Do you have a favorite book from childhood? One that you’ve thought about years after reading it? Maybe you’ve even recommended it to a favorite kid in your life? A book like that is a true treasure, and the downside to this find is that you might feel as if you’ll never have that experience again. And you may not, but you can come close.
Take Hatchet by Gary Paulsen. This work has seemingly resonated with all that have read it in one way or another. The metamorphosis of a young man struggling with self-doubt and the inevitable break up of his family to someone able to brave the wild and find his own strength to face the future is truly inspiring. So, what do you read after that epic personal and literal journey? See if you can re-capture the magic of a story that transports you long after you’ve read the last line by taking a chance on one of the selections below.
Jack the Castaway
When your parents are adventurous risk takers, you can go one of two ways: either you’re a big adventurer yourself or you become Jack. He doesn’t care for the outdoors, the unexpected or change. Maybe that’s because Jack has lived with his aunt while his parents have traveled all over the world crashing one business venture after another into the ground. For Jack’s parents, flying by the seat of their pants is no biggie and each epic fail is the chance for redemption.
And now they have their sights set on the Caribbean. This time, Jack has to go with them because his aunt has passed. Being the spontaneous people that they are, Jack’s parents didn’t think through all the details of their new snorkeling company. And just when it couldn’t get worse, Jack is placed in charge of driving their boat which promptly runs out of gas. Thus begins Jack’s first real adventure with only a parrot and a tropical island to keep him company.
Being a part of a school team is a quintessential part of coming of age for many. The experience of working together for the good of the whole. The joys of winning and pain of losing taken on as one big family. And also, the road trips. Trips away from home, parents, and school that can test even the best of teams.
In the case of Damselfly, the school team is an athletic team, the young women’s fencing team to be precise, and the trip is not on the road but in the sky. Unfortunately, the team never makes it to the game but crash lands on an island. This island will be a resource for survival but will also pose a threat to the survivors of the plane crash in more ways than one. Will the teens find each other and act as a team against this new adversity or will they get down to their most primal instincts and look out for only themselves?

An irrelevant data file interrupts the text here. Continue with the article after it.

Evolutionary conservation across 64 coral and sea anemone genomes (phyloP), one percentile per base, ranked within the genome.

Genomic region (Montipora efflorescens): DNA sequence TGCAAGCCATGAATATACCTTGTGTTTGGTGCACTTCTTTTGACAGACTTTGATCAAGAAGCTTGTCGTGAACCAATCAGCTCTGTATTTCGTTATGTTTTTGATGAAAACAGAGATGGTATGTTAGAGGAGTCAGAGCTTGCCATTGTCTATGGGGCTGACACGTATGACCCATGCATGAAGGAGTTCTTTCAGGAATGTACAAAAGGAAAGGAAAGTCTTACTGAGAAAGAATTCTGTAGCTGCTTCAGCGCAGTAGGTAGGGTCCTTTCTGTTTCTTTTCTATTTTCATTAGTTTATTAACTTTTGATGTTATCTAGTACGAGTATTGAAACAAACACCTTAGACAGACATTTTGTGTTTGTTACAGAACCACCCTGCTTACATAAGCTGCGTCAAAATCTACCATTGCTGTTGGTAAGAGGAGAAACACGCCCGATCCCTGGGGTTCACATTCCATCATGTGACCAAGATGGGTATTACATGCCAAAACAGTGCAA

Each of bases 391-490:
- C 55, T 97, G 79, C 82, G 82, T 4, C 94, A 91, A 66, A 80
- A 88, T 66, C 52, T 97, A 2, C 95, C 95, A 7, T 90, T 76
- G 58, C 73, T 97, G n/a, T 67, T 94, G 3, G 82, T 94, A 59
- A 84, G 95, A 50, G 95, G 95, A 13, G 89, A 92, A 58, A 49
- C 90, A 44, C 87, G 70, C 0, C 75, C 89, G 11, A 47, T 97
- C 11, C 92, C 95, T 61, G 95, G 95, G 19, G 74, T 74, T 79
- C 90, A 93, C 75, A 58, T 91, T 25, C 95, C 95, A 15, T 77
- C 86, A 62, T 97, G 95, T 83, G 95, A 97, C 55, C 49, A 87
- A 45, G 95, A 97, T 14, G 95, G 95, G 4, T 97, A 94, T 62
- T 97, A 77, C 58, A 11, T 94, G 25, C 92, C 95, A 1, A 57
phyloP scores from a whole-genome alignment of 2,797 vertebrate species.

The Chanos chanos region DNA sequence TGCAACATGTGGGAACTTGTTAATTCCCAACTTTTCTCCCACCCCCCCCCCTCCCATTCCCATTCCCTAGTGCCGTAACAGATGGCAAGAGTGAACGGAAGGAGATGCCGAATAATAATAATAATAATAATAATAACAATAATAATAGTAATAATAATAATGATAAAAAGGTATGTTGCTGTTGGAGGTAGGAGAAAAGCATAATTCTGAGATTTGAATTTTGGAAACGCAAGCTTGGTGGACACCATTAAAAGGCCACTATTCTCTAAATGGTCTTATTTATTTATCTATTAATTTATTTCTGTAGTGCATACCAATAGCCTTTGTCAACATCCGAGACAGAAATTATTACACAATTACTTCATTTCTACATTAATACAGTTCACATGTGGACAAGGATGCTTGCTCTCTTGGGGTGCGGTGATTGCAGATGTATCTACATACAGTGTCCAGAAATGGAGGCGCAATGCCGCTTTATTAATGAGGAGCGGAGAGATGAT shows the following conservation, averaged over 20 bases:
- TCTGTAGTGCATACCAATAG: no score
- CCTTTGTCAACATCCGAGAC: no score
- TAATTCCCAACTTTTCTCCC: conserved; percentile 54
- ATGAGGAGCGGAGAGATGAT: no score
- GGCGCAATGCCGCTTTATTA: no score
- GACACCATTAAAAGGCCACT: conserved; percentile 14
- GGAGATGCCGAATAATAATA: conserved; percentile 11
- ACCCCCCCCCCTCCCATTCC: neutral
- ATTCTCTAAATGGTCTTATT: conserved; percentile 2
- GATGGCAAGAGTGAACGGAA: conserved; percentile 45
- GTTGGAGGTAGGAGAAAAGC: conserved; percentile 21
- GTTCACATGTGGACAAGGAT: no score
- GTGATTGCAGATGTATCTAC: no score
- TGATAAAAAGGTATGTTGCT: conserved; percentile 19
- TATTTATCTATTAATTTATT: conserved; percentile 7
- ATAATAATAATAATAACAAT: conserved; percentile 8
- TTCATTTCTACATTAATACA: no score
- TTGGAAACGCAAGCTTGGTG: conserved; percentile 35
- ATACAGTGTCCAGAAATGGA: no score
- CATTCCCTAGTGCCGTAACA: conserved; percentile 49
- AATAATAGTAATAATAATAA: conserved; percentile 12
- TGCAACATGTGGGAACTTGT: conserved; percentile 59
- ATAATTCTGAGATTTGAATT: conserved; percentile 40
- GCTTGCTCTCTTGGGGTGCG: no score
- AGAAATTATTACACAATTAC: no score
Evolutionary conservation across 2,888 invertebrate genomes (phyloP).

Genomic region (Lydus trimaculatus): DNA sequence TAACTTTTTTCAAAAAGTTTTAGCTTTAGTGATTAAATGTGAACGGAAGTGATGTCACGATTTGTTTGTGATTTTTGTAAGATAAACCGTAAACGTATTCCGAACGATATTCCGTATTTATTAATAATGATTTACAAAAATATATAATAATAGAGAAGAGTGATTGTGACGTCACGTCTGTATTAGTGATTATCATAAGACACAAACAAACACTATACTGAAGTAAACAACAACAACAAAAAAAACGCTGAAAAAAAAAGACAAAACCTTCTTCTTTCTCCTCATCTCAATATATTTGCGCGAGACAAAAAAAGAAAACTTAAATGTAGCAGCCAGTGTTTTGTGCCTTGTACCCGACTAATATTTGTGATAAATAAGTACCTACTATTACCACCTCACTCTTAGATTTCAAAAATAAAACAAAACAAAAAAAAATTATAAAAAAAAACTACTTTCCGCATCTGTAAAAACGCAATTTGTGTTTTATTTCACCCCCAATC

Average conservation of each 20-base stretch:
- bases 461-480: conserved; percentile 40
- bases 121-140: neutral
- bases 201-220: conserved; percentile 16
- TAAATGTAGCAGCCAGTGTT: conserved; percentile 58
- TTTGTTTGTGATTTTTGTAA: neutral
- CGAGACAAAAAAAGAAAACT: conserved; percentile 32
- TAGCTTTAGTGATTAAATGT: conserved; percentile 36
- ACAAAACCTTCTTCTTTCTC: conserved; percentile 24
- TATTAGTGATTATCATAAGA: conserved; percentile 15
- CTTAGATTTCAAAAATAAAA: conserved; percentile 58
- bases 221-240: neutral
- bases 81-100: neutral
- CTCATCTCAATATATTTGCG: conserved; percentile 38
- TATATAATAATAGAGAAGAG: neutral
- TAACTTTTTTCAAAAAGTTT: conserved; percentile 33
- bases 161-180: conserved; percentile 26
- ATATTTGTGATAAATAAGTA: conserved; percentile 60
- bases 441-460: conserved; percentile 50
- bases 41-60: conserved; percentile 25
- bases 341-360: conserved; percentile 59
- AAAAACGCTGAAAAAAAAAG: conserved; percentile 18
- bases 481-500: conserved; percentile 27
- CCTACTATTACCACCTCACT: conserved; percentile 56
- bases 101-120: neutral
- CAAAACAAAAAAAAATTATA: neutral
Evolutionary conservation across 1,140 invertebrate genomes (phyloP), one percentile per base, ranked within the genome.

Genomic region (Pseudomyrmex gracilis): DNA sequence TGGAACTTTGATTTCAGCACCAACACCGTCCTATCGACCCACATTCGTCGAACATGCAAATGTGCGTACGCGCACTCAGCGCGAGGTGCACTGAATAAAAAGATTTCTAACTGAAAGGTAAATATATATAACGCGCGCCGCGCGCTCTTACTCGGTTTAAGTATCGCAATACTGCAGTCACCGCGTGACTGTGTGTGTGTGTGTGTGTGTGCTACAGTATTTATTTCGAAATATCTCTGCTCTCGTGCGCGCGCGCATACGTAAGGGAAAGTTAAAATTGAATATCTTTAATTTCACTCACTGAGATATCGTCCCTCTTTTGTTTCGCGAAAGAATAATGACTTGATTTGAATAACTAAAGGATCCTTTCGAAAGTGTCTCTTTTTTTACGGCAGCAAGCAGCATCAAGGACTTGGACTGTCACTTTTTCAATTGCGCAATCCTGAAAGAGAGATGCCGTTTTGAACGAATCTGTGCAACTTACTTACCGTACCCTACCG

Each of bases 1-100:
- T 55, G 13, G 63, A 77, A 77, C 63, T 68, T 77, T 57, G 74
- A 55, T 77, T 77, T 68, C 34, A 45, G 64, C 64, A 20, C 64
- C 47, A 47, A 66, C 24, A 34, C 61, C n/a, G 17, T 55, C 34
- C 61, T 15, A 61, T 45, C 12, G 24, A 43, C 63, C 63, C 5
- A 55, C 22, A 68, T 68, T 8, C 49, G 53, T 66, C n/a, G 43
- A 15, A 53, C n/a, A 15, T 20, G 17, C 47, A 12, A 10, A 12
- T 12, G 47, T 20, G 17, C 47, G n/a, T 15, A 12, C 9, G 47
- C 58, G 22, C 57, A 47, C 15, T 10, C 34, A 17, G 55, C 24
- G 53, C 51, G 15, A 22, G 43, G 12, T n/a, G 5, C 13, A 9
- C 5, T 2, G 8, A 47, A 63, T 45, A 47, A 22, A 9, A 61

It is not an uncommon occurrence to watch the news and hear a story of someone who went missing while going on a hike. Usually, they are reported missing by a friend or loved one who knew they were going out on their own and worried when they didn’t come back. Depending on the environment, weather and savvy for survival of the missing persons, the search and rescue can be a relief or end in tragedy.
In the case of these four high school boys that decided it would be a good idea to go out cave exploring (also known as spelunking) without a plan or experience, no one knows that they are out in the Ocala National Forest except them. And you guessed it…the boys find themselves in a situation, trapped in a cave. An underground one, no less. They don’t have supplies or skills for such a predicament. They only have each other: two brothers who have been at odds with each other for years after a family tragedy, a friend who has medical issues, and another with claustrophobia. Will they survive the threat of snake bites, starvation and their own personal demons?
The Adventurous Boy's Handbook
This is where we sneak in a non-fiction pick that could get you prepared for adventure if you seek it (and may come in handy for those who may unwittingly find themselves in need of skills to survive unforeseen circumstances). This book contains actual step by step tips on how to survive and even thrive in situations where you need to know how to start a fire or pitch a tent.
Don’t let the title give the impression that only the guys get to have all the fun. The topics addressed are pertinent to anybody being human on the planet. Want to know what you need for a good hike? How to shoot a bow and arrow? Pointers on keeping a journal? Communicating in sign language? There is all this and more. And the best part, you might get so caught up in all the amazing things you can do in the great outdoors that your phone, TV, or laptop may just get jealous.
And how could we wrap up this list of how to follow Hatchet without recommending another Gary Paulsen novel? We circle back to the theme of surviving on one’s own with this story of a teenage boy who takes matters into his own hands.
As often is the case in the life of a teenager, many circumstances in Wil Neuton’s life feel out of his control. This includes his father’s new job requiring him to move to a new town, the loss of his old friend group, and the unwanted attention of a bully.
In juxtaposition to the other books on this list, the theme here relates to Wil’s mental survival as opposed to a physical one. He willingly goes out to a deserted island near his Wisconsin home in order to contemplate his situation. He is in more existential danger than physical. Nonetheless, this take on a boy reflecting through writing, painting and drawing in solitude is an interesting twist on the middle age human wrestling with a mid-life crisis and may be even more relevant in a world where our teens have to grow up even faster than previous generations.